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Przewalski's Horse (Equus ferus przewalskii) Fact Sheet: Behavior & Ecology

Przewalski's Horse (Equus ferus przewalskii)


Shelter behavior

  • Observed at night during winter and dawn/dusk during summer (Schlichting et al. 2020)
    • May also provide some refuge from biting flies

Fly avoidance

  • Observed to shift habitat use and increase comforting behaviors when flies are abundant (King and Gurnell 2010)
    • Reduced horses' feeding time

Research studies

  • 24-hours study at National Zoo harem at Front Royal in 1988
    • Activity budget
      • <46% feeding
      • .5% drinking
      • 20.5% standing
      • 16% stand-resting
      • 2% self-grooming
      • 2% mutual grooming
      • 7% locomotion
      • 1% playing
      • 5% recumbency
    • Feeding peaked at night (68% between 2000-2400)
    • Recumbency peaked at night (most from 0000-0400)
  • Kaleta et al. (2017) observed behavior of a small herd at Warsaw Zoo
    • Most common behaviors
      • Feeding
      • Locomotory
      • Resting
      • Comfort-seeking behaviors

Home Range

Few studies in the wild

  • Hustai National Park: 120-2,400 ha (King and Gurnell 2005)
  • Great Gobi B Strictly Protected Area: 150-825 km² (Kaczensky et al. 2008).

Social Behavior


  • Snapping, champing, tooth-clapping – usually employed by young animals
  • When threatening or being threatened, ears are flattened against the skull with teeth exposed
  • Bite with ears back, neck extended
  • Kick with hind legs
  • Chase
  • Herding (snaking) – usually by stallion to drive mares.
    • Head and neck may be moved in snake-like manner.
  • 2 stallions prance next to each other with necks arched
  • Dominant stallions within a herd will become aggressive with young males when reach approximately 2 years of age
    • Young males then leave their natal harem group
  • May compete for valued resources, such as saltlicks (Gashchak and Paskevych 2019) or valued foods in managed care (Zharkikh and Andersen 2009)
  • Left eye/side agonistic and vigilance behavior bias observed by Austin and Rogers (2014) in a reserve-living herd in France
    • More pronounced in males and immature individuals


  • Collective movements
    • Start and stop movements together (Bourjade et al. 2009)
      • No one, consistent leader
        • Respond to behavior of departing individual(s)
      • Conflicts in group decision making tend to arise when changing activities or habitat areas
  • Dispersal
    • Females observed to disperse from natal group to new group formed by unfamiliar male (Tatin et al. 2009)

Herd dynamics

  • Bachelor male groups in managed care (findings from Zharkikh and Andersen 2009)
    • Spend time in close proximity to one another
      • Rarely observed singly
    • Larger herds form subgroups
      • Friendly behaviors indicate social bonding
      • Tolerant of juveniles of other subgroups


Visual and tactile communication

  • Mutual grooming
    • Partners stand in reverse parallel position
    • Teeth are used to gently bite each others coat
  • Wild stallions subdue mares with ‘lightening’ bites to crest and occasionally legs
    • May chase and then turn and kick with hind legs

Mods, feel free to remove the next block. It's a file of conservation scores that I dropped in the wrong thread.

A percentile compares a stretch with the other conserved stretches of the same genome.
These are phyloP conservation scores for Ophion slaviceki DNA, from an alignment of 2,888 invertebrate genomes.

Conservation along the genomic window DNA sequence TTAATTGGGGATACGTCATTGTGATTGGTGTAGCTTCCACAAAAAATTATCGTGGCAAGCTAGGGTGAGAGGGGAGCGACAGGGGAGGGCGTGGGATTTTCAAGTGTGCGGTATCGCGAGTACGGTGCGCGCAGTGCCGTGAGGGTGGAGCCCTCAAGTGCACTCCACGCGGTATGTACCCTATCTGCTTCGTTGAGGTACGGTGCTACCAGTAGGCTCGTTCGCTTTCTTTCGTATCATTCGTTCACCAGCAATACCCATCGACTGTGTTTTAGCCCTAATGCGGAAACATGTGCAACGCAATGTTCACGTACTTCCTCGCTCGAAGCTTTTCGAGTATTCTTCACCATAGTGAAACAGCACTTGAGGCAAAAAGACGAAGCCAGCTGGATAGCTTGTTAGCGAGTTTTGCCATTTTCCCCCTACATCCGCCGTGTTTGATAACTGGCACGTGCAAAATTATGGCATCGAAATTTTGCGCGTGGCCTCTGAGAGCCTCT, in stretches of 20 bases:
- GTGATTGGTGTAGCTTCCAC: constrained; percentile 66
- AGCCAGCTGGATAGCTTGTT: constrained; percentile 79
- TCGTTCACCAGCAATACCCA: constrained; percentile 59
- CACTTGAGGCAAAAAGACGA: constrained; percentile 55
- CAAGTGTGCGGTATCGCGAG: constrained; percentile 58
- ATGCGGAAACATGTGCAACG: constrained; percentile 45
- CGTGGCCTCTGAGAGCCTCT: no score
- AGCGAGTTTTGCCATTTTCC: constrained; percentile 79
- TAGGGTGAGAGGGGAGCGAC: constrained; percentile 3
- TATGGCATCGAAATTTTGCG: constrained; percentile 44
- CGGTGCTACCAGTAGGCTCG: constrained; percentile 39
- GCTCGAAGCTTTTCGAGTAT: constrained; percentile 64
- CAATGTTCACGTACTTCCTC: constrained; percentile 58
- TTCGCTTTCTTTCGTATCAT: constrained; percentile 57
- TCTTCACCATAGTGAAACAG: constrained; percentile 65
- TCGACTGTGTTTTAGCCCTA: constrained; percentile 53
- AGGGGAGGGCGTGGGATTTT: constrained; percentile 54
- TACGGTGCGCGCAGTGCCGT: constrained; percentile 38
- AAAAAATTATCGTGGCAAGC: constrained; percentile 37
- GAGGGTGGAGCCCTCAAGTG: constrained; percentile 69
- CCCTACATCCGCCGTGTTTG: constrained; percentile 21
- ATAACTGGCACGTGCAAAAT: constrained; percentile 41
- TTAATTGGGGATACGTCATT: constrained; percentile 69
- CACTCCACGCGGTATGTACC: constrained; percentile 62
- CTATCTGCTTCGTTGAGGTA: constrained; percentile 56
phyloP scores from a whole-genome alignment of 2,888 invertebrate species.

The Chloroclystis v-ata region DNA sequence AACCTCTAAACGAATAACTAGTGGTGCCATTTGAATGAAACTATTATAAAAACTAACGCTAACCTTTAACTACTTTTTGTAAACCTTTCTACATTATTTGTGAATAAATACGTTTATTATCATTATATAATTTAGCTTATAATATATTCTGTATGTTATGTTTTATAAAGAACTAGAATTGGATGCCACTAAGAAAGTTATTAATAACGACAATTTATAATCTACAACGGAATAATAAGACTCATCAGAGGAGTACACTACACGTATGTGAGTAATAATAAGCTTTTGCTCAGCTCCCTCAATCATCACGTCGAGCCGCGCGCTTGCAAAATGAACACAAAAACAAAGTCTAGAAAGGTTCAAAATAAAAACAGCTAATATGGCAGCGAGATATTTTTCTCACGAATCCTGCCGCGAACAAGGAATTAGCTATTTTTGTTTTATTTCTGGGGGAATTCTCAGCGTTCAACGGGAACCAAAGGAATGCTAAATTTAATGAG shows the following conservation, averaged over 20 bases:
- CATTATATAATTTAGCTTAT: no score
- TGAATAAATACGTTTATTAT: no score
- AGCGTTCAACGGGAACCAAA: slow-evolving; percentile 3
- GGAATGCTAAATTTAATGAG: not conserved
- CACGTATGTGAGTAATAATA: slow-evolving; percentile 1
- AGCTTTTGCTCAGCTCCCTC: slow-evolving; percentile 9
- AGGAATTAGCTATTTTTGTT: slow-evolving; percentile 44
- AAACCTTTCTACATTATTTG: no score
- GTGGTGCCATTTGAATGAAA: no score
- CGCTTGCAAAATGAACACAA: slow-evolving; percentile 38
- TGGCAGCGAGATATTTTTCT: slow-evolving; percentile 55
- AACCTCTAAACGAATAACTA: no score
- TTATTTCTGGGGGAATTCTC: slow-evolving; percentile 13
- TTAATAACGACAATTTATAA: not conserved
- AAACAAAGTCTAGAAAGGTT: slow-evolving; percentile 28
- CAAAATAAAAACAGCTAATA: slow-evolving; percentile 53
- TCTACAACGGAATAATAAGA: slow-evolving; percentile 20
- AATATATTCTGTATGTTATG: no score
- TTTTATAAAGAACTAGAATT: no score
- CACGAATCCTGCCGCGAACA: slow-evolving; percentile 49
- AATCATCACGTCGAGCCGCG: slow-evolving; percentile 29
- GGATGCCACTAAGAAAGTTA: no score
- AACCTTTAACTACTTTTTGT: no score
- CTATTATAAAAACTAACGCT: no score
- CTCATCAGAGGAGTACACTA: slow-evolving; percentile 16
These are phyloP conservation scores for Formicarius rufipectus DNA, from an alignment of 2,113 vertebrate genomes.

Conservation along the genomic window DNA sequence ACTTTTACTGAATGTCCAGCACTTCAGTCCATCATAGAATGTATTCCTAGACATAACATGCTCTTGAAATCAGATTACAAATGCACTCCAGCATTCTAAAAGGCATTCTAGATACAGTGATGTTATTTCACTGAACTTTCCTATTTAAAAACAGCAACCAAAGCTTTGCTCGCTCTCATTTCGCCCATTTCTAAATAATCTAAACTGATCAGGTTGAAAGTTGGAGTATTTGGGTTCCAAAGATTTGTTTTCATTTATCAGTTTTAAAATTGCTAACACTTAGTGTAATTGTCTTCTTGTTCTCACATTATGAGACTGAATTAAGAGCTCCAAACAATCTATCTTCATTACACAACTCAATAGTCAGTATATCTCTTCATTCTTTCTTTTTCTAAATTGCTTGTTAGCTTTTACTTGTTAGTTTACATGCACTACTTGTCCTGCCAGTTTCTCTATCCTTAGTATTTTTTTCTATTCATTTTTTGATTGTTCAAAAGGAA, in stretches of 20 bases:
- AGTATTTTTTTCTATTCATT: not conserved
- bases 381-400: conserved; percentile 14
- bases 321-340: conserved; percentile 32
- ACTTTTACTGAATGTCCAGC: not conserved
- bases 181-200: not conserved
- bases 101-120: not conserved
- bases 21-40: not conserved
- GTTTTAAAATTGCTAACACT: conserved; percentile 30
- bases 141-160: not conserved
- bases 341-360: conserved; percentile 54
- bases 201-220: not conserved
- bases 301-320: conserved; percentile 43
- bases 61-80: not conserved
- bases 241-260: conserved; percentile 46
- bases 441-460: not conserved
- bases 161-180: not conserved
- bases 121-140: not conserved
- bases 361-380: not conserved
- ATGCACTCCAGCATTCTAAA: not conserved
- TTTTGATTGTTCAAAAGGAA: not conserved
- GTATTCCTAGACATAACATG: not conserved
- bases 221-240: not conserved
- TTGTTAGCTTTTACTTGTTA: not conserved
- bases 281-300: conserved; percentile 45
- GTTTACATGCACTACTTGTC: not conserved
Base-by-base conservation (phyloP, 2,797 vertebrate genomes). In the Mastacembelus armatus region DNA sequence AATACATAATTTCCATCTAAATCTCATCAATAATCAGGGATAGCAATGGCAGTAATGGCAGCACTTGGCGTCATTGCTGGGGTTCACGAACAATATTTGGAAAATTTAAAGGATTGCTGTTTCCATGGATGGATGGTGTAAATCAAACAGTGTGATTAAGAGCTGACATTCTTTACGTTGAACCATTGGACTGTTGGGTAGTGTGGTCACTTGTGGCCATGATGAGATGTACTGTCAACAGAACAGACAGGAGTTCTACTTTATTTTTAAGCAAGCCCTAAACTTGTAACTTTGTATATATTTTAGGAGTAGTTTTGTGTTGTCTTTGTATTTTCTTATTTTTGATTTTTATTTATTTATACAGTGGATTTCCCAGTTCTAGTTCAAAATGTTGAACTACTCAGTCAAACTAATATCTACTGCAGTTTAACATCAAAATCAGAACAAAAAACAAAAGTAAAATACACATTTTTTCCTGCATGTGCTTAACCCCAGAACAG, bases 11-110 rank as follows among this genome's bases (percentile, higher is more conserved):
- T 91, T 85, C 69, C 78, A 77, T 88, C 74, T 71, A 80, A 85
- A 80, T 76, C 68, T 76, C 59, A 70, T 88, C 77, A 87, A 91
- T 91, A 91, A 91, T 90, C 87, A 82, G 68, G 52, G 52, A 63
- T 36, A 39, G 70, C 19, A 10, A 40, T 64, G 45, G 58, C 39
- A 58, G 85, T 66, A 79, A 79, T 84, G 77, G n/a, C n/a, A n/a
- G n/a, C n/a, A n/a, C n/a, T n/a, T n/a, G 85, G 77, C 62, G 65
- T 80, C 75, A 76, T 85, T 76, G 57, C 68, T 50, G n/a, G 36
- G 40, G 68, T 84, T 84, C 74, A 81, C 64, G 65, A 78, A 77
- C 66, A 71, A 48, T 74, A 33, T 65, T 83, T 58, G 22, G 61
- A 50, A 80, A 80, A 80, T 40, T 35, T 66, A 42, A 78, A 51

• Can then control with a ‘glance’
  • When extremely angry (and prepared to fight), stallion lowers head until it almost touches the ground
    • Then circles mares or another stallion
  • When threatening or being threatened, ears are flattened against the skull, teeth exposed
  • In groups that have been part of reintroduction efforts, dominant stallions in harem groups take on leadership role, defending the herd against intruders and predators, and herding mares.


  • Neigh
    • Indicates expectancy of food, water, another horse, etc.
  • Snort
    • Frustration, fear, nostril cleaning
    • Can be an ‘alarm call’
  • Grunting ‘laugh'
    • Given in encounters with aggression, by either the instigator or recipient
    • Used by stallion in courtship
    • Sometimes punctuated with sharp squeal
  • Nicker
    • Given in care-seeking or care-offering situation
    • Given when seeking social interaction (Maigrot et al. 2017)
    • Less commonly given when expecting food (Maigrot et al. 2017)
  • Squeal
    • Given during agonistic interactions (Maigrot et al. 2017)
    • Also given if in pain and during sexual behavior (Maigrot et al. 2017)
  • Whinny
    • Given in a variety of situations (Maigrot et al. 2017)
    • Most commonly given during social separation (Maigrot et al. 2017)
    • Given when expecting food (Maigrot et al. 2017)
    • Sometimes given during agonistic interactions (Maigrot et al. 2017)

Olfactory signals

  • Stallions smell urine and feces of mares in their harem groups to determine whether in estrus (flehmen)
  • Stallions exhibit marking behaviors (e.g., Zharkikh and Andersen 2009)
    • Create stud piles to indicate territorial possession and harem possession to other stallions in the area
    • Mark with urine

One of the Herd

Przewalski's Horse: two adults and two foals

Przewalski's horses at San Diego Zoo Safari Park

A herd of Pzrewalski's horses at the San Diego Zoo Safari Park.

Dominant stallions protect herds from predators and intruders.

Image credit: © San Diego Zoo Wildlife Alliance. All rights reserved.

Page Citations

Note on behavior studies

  • Behavioral information comes mainly from populations in managed care settings.  Natural behavior of stallions has been compromised.
  • Projections of wild population behavior are made by studying feral horses and from limited information on reintroduction efforts.
  • Ethogram is published in Boyd & Houpt p. 196-208

Bouman (1986)
Boyd (1988)
Boyd & Houpt (1994)
Kaczensky et al. (2008)
King and Gurnell (2005)
Mohr (1971)

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